Ski Helmets Encouraged for All
Zen May Thicken Brain, Thwart Pain
HEALTH & TECHNOLOGY
Study Suggests Link Between Cell Phones and Brain Tumors
Combating Myths About Seasonal Allergies
Magnet Therapy May Ease Hard-to-Treat Depression
HEARING
Noise Hurts Men's Hearing More, Study Shows
Summer Sounds Can Lead to Hearing Loss
HEART & CARDIOVASCULAR
Kids With Vitamin D Deficiency Linked to Heart Trouble
Drinking Your Way to Health? Perhaps Not
Whole Grains Lower Risk of Heart Failure
INFECTIOUS DISEASE
Swine Flu Loves a Crowd
Swine Flu Closes Three Schools in NYC
Grapefruit Compound Inhibits Hepatitis C Virus
INFERTILITY
Obesity May Affect Fertility in Young Womene
KID'S HEALTH
Treat Kids to a Safe Halloween
Heart Defects in Newborns Linked to Antidepressants
Fussy Babys Could Be Out Of Your Control
MEN'S HEALTH
Sunlight May Help Protect Men From Kidney Cancer
Could Chinese Herb Be a Natural Viagra?
Low Vitamin D Levels May Boost Men's Heart Attack Risk
MENTAL HEALTH
Meaningful Conversations Boost Kids' Language Skills
Worries About Weight Are Tied to Teen Suicide Tries
Living Alone Increases Odds of Developing Dementia
PAIN
Tai Chi May Help Ease Fibromyalgia
Are We Exercising Pain Away? Not So Much.
'Cell Phone Elbow' -- A New Ill for the Wired Age
PHYSICAL THERAPY
PREGNANCY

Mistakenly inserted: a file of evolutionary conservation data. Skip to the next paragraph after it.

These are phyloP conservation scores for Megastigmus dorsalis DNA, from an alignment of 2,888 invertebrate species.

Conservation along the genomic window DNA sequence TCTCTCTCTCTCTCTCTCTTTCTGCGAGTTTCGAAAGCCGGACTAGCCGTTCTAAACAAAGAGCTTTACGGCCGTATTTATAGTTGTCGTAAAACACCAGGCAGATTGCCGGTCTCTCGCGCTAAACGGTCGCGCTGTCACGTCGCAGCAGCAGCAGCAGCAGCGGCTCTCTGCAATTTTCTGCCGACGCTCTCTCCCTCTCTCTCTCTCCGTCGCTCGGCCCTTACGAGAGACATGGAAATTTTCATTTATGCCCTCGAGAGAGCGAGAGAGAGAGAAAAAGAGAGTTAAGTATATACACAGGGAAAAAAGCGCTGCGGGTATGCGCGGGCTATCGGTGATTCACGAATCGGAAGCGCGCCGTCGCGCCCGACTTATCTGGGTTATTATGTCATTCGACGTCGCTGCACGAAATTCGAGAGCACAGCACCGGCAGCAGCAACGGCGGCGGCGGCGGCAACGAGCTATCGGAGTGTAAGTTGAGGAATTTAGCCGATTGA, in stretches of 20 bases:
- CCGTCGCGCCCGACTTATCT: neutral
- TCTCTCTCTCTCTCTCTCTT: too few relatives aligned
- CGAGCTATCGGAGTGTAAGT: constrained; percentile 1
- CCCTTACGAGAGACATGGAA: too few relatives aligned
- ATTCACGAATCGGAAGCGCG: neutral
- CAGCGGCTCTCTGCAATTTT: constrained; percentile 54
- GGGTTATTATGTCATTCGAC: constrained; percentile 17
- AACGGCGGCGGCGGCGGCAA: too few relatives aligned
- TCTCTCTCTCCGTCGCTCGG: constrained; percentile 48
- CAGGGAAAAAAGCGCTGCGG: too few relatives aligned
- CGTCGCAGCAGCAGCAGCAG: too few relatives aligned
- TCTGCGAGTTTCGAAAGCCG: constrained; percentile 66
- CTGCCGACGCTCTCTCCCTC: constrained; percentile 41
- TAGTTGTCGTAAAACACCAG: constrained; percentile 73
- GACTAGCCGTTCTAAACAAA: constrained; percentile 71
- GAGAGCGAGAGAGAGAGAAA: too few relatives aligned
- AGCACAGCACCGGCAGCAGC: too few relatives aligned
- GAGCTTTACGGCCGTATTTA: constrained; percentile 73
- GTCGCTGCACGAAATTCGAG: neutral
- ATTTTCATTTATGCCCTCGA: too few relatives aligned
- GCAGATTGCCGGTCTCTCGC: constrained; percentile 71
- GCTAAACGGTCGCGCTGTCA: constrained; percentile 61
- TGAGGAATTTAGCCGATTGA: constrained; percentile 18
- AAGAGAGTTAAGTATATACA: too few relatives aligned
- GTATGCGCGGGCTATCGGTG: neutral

For Baby and Mom Alike, Breast-Feeding May Be Best
Sleeping Could Help Women Lose The Baby Fat
Before Conceiving, Take Folic Acid for One Full Year
SENIORS
Rapid Weight Loss in Seniors Signals Higher Dementia Risk
15-Point Test Gauges Alzheimer's Risk
Many Cancer Survivors Don't Adopt Healthy Lifestyle
SEXUAL HEALTH
SLEEP DISORDERS
Moderate Aerobics May Ease Insomnia Symptoms
6 to 8 Hours of Shut-Eye Is Optimal for Health
Daylight Savings: Not a Bright Time for All
WOMEN'S HEALTH
Sugary Colas Tied to Gestational Diabetes
Natural Oils Help Lower Body Fat For Some
Air Pollution Slows Women's Marathon Times
Add your Article

Florida Vision Test Law: Fewer Traffic Deaths Among Elderly

TUESDAY, Nov. 11 (HealthDay News) -- Mandatory vision screening for Florida drivers over the age of 80 may be associated with lower death rates from traffic crashes in this age group, a new study says.